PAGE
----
While on the island, the main job of Wagner's Seabee unit was to construct buildings, roads, and airstrips, all while living out of tents. Seabees in the Pacific Theater of Operations earned the gratitude of all Allied fighting men who served with them or followed in their wake. Their deeds were unparalleled in the history of wartime construction. With eighty percent of the Naval Construction Force concentrated in the Pacific, they literally built and fought their way to victory.
"We saw a lot of suicide planes. I remember once, a Jap plane hit these two ships, and put them in flames. It was sad," says Wagner. "There were Jap suicide planes that demolished ships, and a couple of days later, they would come back and hit ‘em again. One anti-aircraft gun," he remembers, "shot the engine right out of the fuselage of one."
Wagner only remembers one man from his unit being seriously wounded. "I'll tell you, those Japanese planes would come over the island with their bombs, sometimes pretty low. There was one chief standing in the doorway of the sickbay, and they said he got his leg shot off, so he was shipped off."
Although Seabees were only supposed to fight to defend what they built, such acts of heroism were numerous. In all, Seabees earned 33 Silver Stars and 5 Navy Crosses during World War II. But they also paid a price: 272 enlisted men and 18 officers killed in action. In addition to deaths sustained as a result of enemy action, more than 500 Seabees died in accidents, as construction is essentially a hazardous business.
In the North, Central, South and Southwest Pacific areas, the Seabees built 111 major airstrips, 441 piers, 2,558 ammunition magazines, 700 square blocks of warehouses, hospitals to serve 70,000 patients, tanks for the storage of 100,000,000 gallons of gasoline, and housing for 1,500,000 men. In construction and fighting operations, the Pacific Seabees suffered more than 200 combat deaths and earned more than 2,000 Purple Hearts. They served on four continents and on more than 300 islands.
Towards the end of the war, Wagner's unit moved to the slightly larger island of Okinawa. The Seabees' task on Okinawa was truly immense. "They said there were 49 or 50 battalions of Seabees on Okinawa," Wagner recalled. "We put up roads on that little island. They had coral pits - it was kind of whitish coral - and they'd put that on the road, and go over it with big V-8's and heavy rollers, and when they got done, it was just like blacktop, only it was white."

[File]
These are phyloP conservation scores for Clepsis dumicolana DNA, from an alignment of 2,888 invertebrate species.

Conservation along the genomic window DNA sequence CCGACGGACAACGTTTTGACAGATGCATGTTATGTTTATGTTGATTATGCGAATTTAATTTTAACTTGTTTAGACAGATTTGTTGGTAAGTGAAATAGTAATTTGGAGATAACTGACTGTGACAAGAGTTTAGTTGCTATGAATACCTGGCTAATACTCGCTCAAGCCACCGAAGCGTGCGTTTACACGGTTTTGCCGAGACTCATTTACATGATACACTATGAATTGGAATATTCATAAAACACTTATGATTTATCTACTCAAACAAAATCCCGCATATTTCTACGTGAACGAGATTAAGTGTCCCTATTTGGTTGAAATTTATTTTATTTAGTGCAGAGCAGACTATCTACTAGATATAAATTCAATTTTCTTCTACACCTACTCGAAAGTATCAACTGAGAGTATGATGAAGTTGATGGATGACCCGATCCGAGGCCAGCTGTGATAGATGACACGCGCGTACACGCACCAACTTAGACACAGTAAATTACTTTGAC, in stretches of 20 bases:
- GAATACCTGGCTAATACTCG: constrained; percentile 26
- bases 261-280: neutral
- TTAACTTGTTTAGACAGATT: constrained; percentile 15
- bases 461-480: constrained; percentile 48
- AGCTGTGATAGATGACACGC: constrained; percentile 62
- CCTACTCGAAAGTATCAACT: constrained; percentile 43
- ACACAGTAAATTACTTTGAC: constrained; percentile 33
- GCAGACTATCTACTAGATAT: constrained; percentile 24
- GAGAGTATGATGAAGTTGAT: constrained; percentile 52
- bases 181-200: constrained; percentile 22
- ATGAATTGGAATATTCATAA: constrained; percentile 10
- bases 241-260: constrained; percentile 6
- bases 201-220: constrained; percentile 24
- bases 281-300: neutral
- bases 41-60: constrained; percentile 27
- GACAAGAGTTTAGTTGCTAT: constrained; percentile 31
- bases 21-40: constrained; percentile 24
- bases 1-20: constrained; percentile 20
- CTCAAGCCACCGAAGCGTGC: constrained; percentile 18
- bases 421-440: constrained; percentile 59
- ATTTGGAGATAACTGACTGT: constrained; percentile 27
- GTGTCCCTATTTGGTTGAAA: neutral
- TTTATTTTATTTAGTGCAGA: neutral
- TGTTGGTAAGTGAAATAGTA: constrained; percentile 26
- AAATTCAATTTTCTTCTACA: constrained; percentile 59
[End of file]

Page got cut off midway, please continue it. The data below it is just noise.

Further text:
While on Okinawa, Wagner's unit also survived a typhoon. "They told us to secure our tents. The next day, ninety percent of the tents were blown down," he said. "But not mine." Each 16 foot by 16 foot tent housed four men. "Three of the fellas didn't want to stay in that tent during the night." But Wagner had used his construction skills to reinforce his tent during the storm, and came out of it unscathed. "That typhoon was something else," he said.
On the agrarian island of Okinawa, whose physical facilities a fierce bombardment had all but destroyed, Seabees built ocean ports, a grid of roads, bomber and fighter fields, a seaplane base, quonset villages, Air Force ready rooms, tank farms, storage dumps, hospitals, and ship repair facilities.
Nearly 55,000 Seabees, organized into four brigades, participated in Okinawa construction operations. By the beginning of August 1945, sufficient facilities, supplies, and manpower were at hand to mount an invasion of the Japanese home islands.
It was an invasion that, fortunately, would never come. On Aug. 10, 1945, after the invasion of Manchuria by the Soviet Union and the atomic bombings of Hiroshima and Nagasaki, Japan's leaders at the Imperial conference decided, in principle, to accept the uncompromising terms the Allies had set down for ending the war in the Potsdam Declaration.
Wagner returned to his home in Manistee, Michigan in December of 1945 and resumed his normal life, reunited with his wife after a two-year hiatus, and raised his four children.
When asked whether he enjoyed his service, he says jokingly what many other fighting men of the era say, "Did I like it? I had to like it." Like 16 million other American men and women, he simply did what he had to do.